Teens With Love & Logic by Foster Cline, M.D.
& Jim Fay
Money Doesn’t Grow on Trees: Teaching your Kids the Value
of a Buck!
YOUR ADOLESCENT GET A JOB?
by Tania K. Cowling
Teens love beautiful cars, name brand clothing, the latest sports
equipment, stereos, computers and cell phones. Maybe this sounds like
the “Lifestyles of the Rich and Famous” to you, but to
many teens in the 21st century, these are the things they must have.
Since these items are on the expensive list, many teens feel that
having a part-time job is not so bad; it will pay for their expensive
There are many benefits to allowing teenagers to take on part-time
jobs after school and on weekends. Besides extra money to spend (and
hopefully save) jobs teach kids the value of punctuality, professionalism,
managing their time, and putting forth one’s best effort. Jobs
can also provide experience that may help teens get into college or
even plant the seeds for a future career. On the other hand, there
is a downside where too much work can cause fatigue, as well as cut
into time for extracurricular activities such as sports, clubs and
socializing with friends. Most of all, jobs can detract from a child’s
most important mission at this time in his life; doing well in school.
Here’s a look at the benefits, drawbacks to part-time work that
will help you make an informed decision.
Skills: Work skills prepare your child for adulthood.
Confidence: On-the-job training helps develop a sense of
responsibility and independence
Earning money will enable your child to buy the extra things
wanted and teach responsible money management.
Supervision: If both parents work outside the home, an
afterschool job can give your child some adult supervision during
those crucial afternoon hours.
Path: The right job or jobs may expose your child to new
work possibilities and set him on the path to a lifetime career.
- Lower Grades:
Working more than 13-20 hours per week could be associated with lower
grades in school.
- Poor Socialization:
Too many work hours interfere with extracurricular activities and
- Bad Influences:
Older co-workers in some jobs may have bad habits that could lead
under 14 are restricted to delivering newspapers, working in a non-hazardous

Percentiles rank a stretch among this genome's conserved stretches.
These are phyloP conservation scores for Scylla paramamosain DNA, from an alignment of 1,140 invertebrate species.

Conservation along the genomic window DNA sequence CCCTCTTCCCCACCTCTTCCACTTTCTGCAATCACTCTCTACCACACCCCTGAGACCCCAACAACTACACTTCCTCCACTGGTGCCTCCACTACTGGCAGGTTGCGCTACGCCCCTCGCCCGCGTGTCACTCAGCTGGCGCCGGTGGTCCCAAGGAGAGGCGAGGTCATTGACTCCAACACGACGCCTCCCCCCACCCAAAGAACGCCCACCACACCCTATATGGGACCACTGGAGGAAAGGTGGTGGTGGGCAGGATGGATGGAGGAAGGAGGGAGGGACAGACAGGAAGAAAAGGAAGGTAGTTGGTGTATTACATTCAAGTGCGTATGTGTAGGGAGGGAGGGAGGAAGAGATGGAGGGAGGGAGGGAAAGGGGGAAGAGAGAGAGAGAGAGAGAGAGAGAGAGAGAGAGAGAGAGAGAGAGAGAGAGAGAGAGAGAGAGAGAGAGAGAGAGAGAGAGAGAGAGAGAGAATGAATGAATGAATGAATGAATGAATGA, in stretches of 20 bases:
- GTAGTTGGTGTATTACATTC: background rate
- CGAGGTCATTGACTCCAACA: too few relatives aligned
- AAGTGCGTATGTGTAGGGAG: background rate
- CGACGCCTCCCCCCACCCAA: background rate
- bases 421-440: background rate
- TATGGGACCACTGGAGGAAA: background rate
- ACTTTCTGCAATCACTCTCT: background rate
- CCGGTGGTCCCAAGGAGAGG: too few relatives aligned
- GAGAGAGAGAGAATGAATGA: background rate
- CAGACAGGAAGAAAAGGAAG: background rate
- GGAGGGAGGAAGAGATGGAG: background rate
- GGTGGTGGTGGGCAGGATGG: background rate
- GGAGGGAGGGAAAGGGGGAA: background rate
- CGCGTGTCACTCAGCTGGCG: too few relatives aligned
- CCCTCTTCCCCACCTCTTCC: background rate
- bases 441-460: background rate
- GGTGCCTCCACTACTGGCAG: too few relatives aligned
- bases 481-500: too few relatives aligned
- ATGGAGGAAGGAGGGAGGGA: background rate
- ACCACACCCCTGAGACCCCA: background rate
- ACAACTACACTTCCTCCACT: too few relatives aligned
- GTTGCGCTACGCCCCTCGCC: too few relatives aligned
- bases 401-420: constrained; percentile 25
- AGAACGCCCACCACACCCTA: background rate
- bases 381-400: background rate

business owned by a parent, baby-sitting, or doing other minor domestic
chores in a private home, or performing on stage, screen or radio.
They may work only between 7am and 7pm during the school year and
until 9pm in the summer.
ages 14 and15, may work at non-hazardous jobs for three hours on school
days, eight hours on non-school days, 18 hours during a school week
and 40 hours during a non-school week.
aged 15-and-older, teens may perform any non-hazardous job for any
number of hours.
impose stiffer restrictions—check with the labor department in
A PARENT, HOW CAN YOU OFFER GUIDANCE?
- Talk about
what your child wants from the job. Is it career preparation? A venue
for socialization? Or is it just for money?
the importance of maintaining good grades, continuing extracurricular
activities and keeping up his social life.
- Talk about
preparing a budget that includes saving as well as spending.
the job site with your child and meet the supervisor.
- Help your
child look for better jobs as time goes on. Explore jobs
that relate to career interests or exposure to a wider range of career
CAREFUL—JOBS GOOD AND BAD:
Appropriate jobs may include:
at a summer camp or daycare facility.
in a bakery, or ice cream shop.
work—clothing and sports equipment are enticing to teens.
in animal shelters, veterinary offices, nursing homes, or hospitals.
or working in local daycare centers.
shelves or packing bags at a grocery store.
to the National Consumers League, these are the five worst jobs for
and other driving; including forklifts and other motorized equipment.
alone in cash-based businesses such as convenience stores, gas stations
and fast-food establishments.
with youth crews; selling candy, magazine subscriptions and other
consumer goods on street corners or to homes in strange neighborhoods.
to hot oil, hot water and steam.
work at heights and contact with electrical power.
The best advice
to parents is to remember to be supportive, but also watch for signs
that your child may be overdoing it; a drop in grades, fatigue, irritability
(beyond the usual teen moodiness) and no time for family and friends.
Your child may be fast approaching adulthood, but still needs your guidance
from time to time.
http://www.aak.com Working Teens
Parenting Teens With Love & Logic by Foster Cline, M.D. & Jim